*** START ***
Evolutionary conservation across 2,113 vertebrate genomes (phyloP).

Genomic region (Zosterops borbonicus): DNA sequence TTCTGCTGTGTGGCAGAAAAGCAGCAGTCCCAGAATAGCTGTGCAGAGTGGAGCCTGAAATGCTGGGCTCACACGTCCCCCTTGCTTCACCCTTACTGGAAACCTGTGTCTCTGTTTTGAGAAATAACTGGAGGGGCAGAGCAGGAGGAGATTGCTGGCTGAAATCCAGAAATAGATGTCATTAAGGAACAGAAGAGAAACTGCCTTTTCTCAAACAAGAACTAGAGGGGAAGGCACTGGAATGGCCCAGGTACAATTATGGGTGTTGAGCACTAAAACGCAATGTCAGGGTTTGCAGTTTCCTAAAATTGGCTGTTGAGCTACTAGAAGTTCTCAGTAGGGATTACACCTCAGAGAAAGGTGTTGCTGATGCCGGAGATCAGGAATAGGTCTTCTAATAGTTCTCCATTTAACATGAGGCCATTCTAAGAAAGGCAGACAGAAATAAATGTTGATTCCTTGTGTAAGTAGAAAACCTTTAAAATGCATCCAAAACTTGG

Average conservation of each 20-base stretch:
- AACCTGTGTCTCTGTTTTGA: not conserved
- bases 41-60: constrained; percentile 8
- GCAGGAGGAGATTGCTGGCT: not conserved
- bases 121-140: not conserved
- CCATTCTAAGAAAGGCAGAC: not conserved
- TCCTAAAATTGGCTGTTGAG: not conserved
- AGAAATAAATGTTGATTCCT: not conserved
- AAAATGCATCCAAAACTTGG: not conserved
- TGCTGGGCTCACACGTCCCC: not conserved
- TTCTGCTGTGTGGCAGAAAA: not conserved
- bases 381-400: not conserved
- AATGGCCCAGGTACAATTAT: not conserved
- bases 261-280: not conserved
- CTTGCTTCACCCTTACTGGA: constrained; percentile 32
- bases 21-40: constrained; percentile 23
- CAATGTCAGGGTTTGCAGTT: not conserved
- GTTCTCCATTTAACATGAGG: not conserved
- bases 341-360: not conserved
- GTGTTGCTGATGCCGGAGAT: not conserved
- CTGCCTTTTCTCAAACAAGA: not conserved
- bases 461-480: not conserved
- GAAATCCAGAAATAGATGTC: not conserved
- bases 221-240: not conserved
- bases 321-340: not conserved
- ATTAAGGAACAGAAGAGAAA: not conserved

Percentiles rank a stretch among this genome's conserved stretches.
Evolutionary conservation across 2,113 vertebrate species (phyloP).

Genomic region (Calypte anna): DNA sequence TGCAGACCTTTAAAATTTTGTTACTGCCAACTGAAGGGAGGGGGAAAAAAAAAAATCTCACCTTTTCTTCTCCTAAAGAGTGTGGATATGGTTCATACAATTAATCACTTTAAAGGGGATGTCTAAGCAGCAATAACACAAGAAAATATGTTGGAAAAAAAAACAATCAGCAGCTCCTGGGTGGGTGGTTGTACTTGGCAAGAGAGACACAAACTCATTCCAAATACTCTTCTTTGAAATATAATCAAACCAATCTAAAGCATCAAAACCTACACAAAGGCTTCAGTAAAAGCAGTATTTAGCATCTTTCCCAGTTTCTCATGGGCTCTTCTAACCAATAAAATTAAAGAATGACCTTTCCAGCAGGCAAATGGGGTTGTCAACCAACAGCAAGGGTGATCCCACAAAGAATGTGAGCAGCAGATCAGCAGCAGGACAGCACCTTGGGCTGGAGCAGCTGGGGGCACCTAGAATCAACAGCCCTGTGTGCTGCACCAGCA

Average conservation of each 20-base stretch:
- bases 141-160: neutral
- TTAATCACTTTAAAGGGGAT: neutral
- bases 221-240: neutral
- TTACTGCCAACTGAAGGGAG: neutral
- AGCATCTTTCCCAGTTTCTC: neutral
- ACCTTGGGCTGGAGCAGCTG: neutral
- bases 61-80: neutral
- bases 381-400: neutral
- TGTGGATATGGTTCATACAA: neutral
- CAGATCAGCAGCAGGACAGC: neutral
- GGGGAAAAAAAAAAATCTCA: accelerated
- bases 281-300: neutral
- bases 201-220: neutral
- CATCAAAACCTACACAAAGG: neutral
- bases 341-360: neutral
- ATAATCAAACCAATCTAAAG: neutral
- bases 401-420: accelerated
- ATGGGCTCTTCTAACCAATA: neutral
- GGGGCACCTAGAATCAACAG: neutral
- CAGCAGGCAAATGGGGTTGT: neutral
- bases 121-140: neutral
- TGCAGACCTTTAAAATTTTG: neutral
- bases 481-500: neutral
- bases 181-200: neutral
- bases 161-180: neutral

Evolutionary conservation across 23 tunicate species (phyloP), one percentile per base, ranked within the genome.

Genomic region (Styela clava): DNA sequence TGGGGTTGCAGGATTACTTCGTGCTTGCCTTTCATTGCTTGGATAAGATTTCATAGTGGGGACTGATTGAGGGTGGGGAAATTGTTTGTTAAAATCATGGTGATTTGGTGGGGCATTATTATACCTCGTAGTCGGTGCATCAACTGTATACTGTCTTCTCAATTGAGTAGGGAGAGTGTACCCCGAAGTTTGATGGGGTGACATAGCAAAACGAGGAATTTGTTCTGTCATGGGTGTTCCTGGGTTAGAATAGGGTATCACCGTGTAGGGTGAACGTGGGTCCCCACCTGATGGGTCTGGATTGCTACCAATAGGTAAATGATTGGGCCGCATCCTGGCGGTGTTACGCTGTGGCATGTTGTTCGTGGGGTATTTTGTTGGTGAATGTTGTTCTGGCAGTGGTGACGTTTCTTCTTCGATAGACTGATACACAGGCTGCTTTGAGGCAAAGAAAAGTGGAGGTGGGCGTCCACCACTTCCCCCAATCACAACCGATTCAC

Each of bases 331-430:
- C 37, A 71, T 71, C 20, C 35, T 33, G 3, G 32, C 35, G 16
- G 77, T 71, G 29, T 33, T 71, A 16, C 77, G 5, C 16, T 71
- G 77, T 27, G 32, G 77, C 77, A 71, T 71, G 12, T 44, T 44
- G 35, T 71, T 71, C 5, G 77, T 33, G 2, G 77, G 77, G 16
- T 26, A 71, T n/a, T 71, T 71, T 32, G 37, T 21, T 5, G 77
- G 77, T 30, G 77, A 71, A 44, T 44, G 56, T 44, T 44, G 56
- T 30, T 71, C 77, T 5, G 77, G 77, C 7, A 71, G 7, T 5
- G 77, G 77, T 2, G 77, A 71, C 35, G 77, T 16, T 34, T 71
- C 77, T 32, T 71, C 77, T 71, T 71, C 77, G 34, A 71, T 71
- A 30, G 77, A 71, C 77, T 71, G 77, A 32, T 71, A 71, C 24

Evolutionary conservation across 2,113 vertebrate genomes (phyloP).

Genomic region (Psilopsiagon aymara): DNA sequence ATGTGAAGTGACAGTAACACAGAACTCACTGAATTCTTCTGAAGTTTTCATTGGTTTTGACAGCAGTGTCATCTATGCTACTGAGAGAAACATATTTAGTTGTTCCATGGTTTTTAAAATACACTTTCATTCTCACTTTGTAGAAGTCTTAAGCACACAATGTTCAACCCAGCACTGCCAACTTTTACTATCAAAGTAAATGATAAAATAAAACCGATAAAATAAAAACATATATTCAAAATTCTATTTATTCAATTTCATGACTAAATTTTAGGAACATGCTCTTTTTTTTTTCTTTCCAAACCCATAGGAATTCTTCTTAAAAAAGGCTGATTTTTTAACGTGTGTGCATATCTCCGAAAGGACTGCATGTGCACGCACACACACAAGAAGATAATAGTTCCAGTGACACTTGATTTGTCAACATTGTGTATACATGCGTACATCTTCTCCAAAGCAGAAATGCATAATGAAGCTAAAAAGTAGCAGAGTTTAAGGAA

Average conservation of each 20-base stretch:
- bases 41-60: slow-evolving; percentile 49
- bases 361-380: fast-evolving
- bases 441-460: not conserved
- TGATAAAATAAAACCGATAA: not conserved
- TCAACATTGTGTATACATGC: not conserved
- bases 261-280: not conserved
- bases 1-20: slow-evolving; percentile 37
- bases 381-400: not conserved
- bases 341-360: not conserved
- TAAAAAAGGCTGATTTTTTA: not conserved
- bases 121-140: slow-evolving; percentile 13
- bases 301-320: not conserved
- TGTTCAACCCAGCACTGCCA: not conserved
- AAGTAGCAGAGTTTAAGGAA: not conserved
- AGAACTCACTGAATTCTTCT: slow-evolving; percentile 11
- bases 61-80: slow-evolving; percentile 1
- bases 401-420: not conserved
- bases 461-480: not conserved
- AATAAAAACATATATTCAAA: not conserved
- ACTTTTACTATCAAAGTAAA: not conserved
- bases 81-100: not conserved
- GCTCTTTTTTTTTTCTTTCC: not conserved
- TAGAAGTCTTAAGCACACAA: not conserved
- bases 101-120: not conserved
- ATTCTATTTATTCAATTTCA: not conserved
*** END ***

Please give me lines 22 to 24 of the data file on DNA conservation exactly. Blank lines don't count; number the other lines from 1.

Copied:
- GTGTTGCTGATGCCGGAGAT: not conserved
- CTGCCTTTTCTCAAACAAGA: not conserved
- bases 461-480: not conserved